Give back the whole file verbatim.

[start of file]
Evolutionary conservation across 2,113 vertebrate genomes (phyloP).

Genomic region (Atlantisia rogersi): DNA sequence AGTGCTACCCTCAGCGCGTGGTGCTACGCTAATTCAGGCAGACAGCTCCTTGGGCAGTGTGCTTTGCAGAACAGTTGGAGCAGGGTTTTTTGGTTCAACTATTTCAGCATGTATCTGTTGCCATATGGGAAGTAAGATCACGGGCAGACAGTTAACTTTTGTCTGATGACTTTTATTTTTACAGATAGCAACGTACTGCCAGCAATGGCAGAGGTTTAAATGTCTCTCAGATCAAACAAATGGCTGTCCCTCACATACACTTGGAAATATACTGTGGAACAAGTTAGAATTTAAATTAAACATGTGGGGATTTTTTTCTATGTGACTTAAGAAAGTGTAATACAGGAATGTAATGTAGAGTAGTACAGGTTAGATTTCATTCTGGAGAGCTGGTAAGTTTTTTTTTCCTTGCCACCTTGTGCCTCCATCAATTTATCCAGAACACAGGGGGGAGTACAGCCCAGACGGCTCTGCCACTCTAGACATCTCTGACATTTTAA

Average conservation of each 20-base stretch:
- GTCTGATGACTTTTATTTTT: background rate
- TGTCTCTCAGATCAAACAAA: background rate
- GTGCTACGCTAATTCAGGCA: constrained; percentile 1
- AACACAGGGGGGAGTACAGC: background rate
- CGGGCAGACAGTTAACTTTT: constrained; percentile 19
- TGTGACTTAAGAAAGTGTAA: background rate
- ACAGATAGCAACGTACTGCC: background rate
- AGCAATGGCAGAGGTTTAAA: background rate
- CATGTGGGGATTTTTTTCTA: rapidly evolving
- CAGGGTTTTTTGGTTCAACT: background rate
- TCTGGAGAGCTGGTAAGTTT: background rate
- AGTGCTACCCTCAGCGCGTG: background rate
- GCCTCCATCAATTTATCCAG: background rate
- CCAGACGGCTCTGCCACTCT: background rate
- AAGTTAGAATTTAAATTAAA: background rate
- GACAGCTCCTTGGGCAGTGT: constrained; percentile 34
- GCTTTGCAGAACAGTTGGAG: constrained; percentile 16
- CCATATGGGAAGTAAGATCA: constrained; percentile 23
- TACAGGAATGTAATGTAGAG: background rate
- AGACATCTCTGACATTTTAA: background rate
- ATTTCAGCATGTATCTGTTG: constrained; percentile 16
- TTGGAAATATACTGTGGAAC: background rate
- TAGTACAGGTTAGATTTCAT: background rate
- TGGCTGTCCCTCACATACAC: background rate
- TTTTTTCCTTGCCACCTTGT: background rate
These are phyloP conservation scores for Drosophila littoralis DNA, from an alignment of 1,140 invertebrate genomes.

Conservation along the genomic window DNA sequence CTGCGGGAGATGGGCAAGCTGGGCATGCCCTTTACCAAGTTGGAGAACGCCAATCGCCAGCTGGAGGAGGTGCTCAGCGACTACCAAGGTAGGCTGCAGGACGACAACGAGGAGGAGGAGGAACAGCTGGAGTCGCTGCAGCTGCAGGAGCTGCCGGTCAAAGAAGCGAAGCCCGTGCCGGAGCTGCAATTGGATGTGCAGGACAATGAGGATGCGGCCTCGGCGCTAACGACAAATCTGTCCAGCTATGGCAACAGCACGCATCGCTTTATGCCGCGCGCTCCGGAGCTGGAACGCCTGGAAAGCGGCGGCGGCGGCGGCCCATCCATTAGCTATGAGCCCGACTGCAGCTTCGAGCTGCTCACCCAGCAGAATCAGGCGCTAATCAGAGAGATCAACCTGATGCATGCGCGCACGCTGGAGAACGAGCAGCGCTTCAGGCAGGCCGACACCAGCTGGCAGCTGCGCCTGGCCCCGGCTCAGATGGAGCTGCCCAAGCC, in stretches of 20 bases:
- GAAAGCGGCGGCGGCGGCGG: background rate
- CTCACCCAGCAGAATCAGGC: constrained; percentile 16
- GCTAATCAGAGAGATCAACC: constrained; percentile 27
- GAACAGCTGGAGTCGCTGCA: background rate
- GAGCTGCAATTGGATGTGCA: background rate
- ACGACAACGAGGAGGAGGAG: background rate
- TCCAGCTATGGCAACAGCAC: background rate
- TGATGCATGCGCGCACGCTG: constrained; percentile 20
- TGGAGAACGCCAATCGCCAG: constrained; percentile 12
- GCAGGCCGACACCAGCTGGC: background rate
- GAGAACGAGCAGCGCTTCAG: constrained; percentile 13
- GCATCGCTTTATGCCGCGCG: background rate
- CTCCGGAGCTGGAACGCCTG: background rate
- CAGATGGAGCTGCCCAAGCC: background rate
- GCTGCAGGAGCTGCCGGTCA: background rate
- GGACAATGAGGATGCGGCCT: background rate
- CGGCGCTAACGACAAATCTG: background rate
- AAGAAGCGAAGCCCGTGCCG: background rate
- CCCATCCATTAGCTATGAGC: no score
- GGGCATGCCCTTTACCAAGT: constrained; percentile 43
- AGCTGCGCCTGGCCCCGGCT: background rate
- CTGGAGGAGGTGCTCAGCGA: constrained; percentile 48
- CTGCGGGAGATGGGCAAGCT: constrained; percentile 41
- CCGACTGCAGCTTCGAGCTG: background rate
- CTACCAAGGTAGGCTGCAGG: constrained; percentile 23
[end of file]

Evolutionary conservation across 2,113 vertebrate genomes (phyloP).

Genomic region (Atlantisia rogersi): DNA sequence AGTGCTACCCTCAGCGCGTGGTGCTACGCTAATTCAGGCAGACAGCTCCTTGGGCAGTGTGCTTTGCAGAACAGTTGGAGCAGGGTTTTTTGGTTCAACTATTTCAGCATGTATCTGTTGCCATATGGGAAGTAAGATCACGGGCAGACAGTTAACTTTTGTCTGATGACTTTTATTTTTACAGATAGCAACGTACTGCCAGCAATGGCAGAGGTTTAAATGTCTCTCAGATCAAACAAATGGCTGTCCCTCACATACACTTGGAAATATACTGTGGAACAAGTTAGAATTTAAATTAAACATGTGGGGATTTTTTTCTATGTGACTTAAGAAAGTGTAATACAGGAATGTAATGTAGAGTAGTACAGGTTAGATTTCATTCTGGAGAGCTGGTAAGTTTTTTTTTCCTTGCCACCTTGTGCCTCCATCAATTTATCCAGAACACAGGGGGGAGTACAGCCCAGACGGCTCTGCCACTCTAGACATCTCTGACATTTTAA

Average conservation of each 20-base stretch:
- GTCTGATGACTTTTATTTTT: background rate
- TGTCTCTCAGATCAAACAAA: background rate
- GTGCTACGCTAATTCAGGCA: constrained; percentile 1
- AACACAGGGGGGAGTACAGC: background rate
- CGGGCAGACAGTTAACTTTT: constrained; percentile 19
- TGTGACTTAAGAAAGTGTAA: background rate
- ACAGATAGCAACGTACTGCC: background rate
- AGCAATGGCAGAGGTTTAAA: background rate
- CATGTGGGGATTTTTTTCTA: rapidly evolving
- CAGGGTTTTTTGGTTCAACT: background rate
- TCTGGAGAGCTGGTAAGTTT: background rate
- AGTGCTACCCTCAGCGCGTG: background rate
- GCCTCCATCAATTTATCCAG: background rate
- CCAGACGGCTCTGCCACTCT: background rate
- AAGTTAGAATTTAAATTAAA: background rate
- GACAGCTCCTTGGGCAGTGT: constrained; percentile 34
- GCTTTGCAGAACAGTTGGAG: constrained; percentile 16
- CCATATGGGAAGTAAGATCA: constrained; percentile 23
- TACAGGAATGTAATGTAGAG: background rate
- AGACATCTCTGACATTTTAA: background rate
- ATTTCAGCATGTATCTGTTG: constrained; percentile 16
- TTGGAAATATACTGTGGAAC: background rate
- TAGTACAGGTTAGATTTCAT: background rate
- TGGCTGTCCCTCACATACAC: background rate
- TTTTTTCCTTGCCACCTTGT: background rate
These are phyloP conservation scores for Drosophila littoralis DNA, from an alignment of 1,140 invertebrate genomes.

Conservation along the genomic window DNA sequence CTGCGGGAGATGGGCAAGCTGGGCATGCCCTTTACCAAGTTGGAGAACGCCAATCGCCAGCTGGAGGAGGTGCTCAGCGACTACCAAGGTAGGCTGCAGGACGACAACGAGGAGGAGGAGGAACAGCTGGAGTCGCTGCAGCTGCAGGAGCTGCCGGTCAAAGAAGCGAAGCCCGTGCCGGAGCTGCAATTGGATGTGCAGGACAATGAGGATGCGGCCTCGGCGCTAACGACAAATCTGTCCAGCTATGGCAACAGCACGCATCGCTTTATGCCGCGCGCTCCGGAGCTGGAACGCCTGGAAAGCGGCGGCGGCGGCGGCCCATCCATTAGCTATGAGCCCGACTGCAGCTTCGAGCTGCTCACCCAGCAGAATCAGGCGCTAATCAGAGAGATCAACCTGATGCATGCGCGCACGCTGGAGAACGAGCAGCGCTTCAGGCAGGCCGACACCAGCTGGCAGCTGCGCCTGGCCCCGGCTCAGATGGAGCTGCCCAAGCC, in stretches of 20 bases:
- GAAAGCGGCGGCGGCGGCGG: background rate
- CTCACCCAGCAGAATCAGGC: constrained; percentile 16
- GCTAATCAGAGAGATCAACC: constrained; percentile 27
- GAACAGCTGGAGTCGCTGCA: background rate
- GAGCTGCAATTGGATGTGCA: background rate
- ACGACAACGAGGAGGAGGAG: background rate
- TCCAGCTATGGCAACAGCAC: background rate
- TGATGCATGCGCGCACGCTG: constrained; percentile 20
- TGGAGAACGCCAATCGCCAG: constrained; percentile 12
- GCAGGCCGACACCAGCTGGC: background rate
- GAGAACGAGCAGCGCTTCAG: constrained; percentile 13
- GCATCGCTTTATGCCGCGCG: background rate
- CTCCGGAGCTGGAACGCCTG: background rate
- CAGATGGAGCTGCCCAAGCC: background rate
- GCTGCAGGAGCTGCCGGTCA: background rate
- GGACAATGAGGATGCGGCCT: background rate
- CGGCGCTAACGACAAATCTG: background rate
- AAGAAGCGAAGCCCGTGCCG: background rate
- CCCATCCATTAGCTATGAGC: no score
- GGGCATGCCCTTTACCAAGT: constrained; percentile 43
- AGCTGCGCCTGGCCCCGGCT: background rate
- CTGGAGGAGGTGCTCAGCGA: constrained; percentile 48
- CTGCGGGAGATGGGCAAGCT: constrained; percentile 41
- CCGACTGCAGCTTCGAGCTG: background rate
- CTACCAAGGTAGGCTGCAGG: constrained; percentile 23